Student Achievement

Trust and Collaboration Required for Expanded-Learning Success, Says Report

By Kathryn Baron — October 07, 2014 3 min read
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The most successful expanded-learning programs require shared values, cooperation, and mutual respect among schools, school districts, and the organizations running the programs, according to a new study by the Partnership for Children and Youth.

In its report “Time Well Spent”, the Oakland, Calif.-based nonprofit identifies characteristics of the best expanded-learning programs, based on site visits and interviews with dozens of experts, school administrators, and after-school program coordinators.

As schools implement the more-rigorous Common Core State Standards, it’s even more important for them to collaborate with extended-day and summer programs, especially to work with low-income and minority students, and English-learners who are already behind academically as a result of the opportunity gap.

“For students who struggle to achieve these goals, there are not enough hours in the day, at least not in the traditional six-hour school day,” writes Jessica Gunderson, the policy director of the partnership and the author of the report.

Most of the available research on successful expanded-learning programs focuses on structural and operational issues, but those weren’t the most important traits mentioned during interviews, Gunderson told Education Week.

Although each of the eight districts and programs profiled in the report varies by size, structure, demographics, and curriculum, they had shared visions of student success, direct and ongoing communications, and an agreed-upon distribution of roles and responsibilities.

“When we asked them, ‘what do you think is the most important role of a school district or of a system in building this collaboration?’ It was more about values,” said Gunderson. “Things, such as trust and relationships and a shared sense of student success were first and foremost, were fundamental.”

It’s not uncommon to have some mistrust or territorial conflicts between administrators and teachers in a school and staff in the after-school programs, but the programs that have the best outcomes for students also have the strongest connections with the schools they serve. Sometimes it’s small actions that can help make a difference.

As an example, Gunderson described one of the model programs she visited where “when you walked into the teachers’ lounge there was a board with the pictures and names of after-school staff. Everyone knew one another. The lines were much more blurred from a staffing perspective.”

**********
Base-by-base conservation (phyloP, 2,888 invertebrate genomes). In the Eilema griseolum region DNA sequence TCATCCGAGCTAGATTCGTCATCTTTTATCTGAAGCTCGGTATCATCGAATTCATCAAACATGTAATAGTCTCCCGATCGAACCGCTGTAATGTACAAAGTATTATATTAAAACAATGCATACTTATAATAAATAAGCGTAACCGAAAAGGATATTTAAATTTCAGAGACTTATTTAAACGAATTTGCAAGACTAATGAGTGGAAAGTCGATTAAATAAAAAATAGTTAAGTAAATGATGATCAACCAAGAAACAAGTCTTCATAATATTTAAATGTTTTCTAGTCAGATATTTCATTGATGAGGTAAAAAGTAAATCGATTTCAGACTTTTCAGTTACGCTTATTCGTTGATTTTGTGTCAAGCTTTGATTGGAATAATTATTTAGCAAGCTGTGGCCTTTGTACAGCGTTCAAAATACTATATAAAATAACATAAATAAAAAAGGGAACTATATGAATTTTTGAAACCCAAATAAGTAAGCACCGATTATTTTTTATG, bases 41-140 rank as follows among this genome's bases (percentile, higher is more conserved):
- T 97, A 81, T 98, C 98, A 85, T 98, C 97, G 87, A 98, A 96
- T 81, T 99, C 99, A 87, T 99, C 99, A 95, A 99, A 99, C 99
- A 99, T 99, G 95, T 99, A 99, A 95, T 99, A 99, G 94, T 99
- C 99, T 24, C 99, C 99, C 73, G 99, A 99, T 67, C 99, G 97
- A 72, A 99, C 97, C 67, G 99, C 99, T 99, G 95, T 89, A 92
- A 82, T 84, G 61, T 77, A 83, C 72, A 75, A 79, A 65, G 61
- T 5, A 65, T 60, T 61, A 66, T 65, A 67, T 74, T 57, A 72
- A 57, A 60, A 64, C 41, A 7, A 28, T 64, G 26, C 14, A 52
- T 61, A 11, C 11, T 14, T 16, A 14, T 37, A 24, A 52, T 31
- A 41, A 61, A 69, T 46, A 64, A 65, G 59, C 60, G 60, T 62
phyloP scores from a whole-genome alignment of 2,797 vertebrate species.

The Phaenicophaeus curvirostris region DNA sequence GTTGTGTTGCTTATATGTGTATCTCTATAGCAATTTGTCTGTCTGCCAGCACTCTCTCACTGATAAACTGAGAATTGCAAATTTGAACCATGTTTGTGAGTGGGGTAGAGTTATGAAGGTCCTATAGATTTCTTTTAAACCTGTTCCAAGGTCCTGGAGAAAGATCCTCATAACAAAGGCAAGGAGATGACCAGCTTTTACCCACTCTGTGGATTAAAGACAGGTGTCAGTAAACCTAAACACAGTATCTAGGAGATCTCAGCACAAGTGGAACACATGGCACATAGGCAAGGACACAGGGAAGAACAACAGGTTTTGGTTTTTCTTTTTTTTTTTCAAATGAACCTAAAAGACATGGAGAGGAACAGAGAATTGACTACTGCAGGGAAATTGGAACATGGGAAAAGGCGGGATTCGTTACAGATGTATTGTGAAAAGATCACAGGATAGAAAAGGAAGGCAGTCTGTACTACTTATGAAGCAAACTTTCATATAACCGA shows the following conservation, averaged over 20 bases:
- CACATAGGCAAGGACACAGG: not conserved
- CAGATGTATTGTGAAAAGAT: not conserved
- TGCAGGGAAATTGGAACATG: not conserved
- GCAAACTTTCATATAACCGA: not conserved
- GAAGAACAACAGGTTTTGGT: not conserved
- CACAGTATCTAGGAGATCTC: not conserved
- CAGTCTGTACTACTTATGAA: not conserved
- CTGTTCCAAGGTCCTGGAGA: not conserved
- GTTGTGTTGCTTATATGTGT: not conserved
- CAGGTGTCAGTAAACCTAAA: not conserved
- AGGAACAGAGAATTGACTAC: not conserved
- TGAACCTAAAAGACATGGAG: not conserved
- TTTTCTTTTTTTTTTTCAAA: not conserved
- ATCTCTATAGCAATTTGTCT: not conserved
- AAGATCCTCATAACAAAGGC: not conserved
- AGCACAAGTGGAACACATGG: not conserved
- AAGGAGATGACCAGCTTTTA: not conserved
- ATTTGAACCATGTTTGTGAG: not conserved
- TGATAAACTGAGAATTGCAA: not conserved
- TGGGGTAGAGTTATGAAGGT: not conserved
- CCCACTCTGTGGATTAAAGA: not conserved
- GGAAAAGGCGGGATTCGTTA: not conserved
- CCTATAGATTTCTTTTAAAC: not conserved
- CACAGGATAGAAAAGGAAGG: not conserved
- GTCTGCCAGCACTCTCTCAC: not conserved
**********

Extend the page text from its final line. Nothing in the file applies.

That kind of cooperation requires buy-in from school and district leaders in order to create a culture of partnership and trust with expanded-learning programs, instead of treating them as vendors selling a product to the schools.

“Where you have a very strong after-school manager or coordinator, you’re much more likely to have these coordinated programs,” said Gunderson.

At North Elementary School in California’s Tracy Unified School District, one of the model programs included in the report, Principal Fred Medina recalled the challenge he faced to keep the after-school staff included on the internal email list to they would be in the loop. Every summer the technology department would remove their names and every fall Medina had to work to get them restored.

“Having the site leads get the district emails is a very important strategy for coordinating with the school day,” explained Medina, who also pushed to get the after-school staff access to student information so they could provide specific help to students who needed it.

About a decade ago, Oakland Unified School District, a large, urban, district serving a majority of low-income students of color in the San Francisco Bay area, launched a plan to turn around failing schools by committing to the community schools movement.

Life Academy, one of the flagship schools in this venture, and Alternatives in Action (AIA), which runs the school’s expanded-learning and extended-day programs, have created a seamlessly intertwined curriculum. AIA staff participate in professional development programs with Life Academy teachers and the AIA site director serves on the school’s leadership team.

The report is intended as a guide a for school and district leaders to draw from in order to create stronger partnerships with their expanded-learning programs without having to reinvent the wheel. Partnership for Children and Youth has scheduled a webinar on October 29, to offer more details and answer questions on the recommendations.

A version of this news article first appeared in the Time and Learning blog.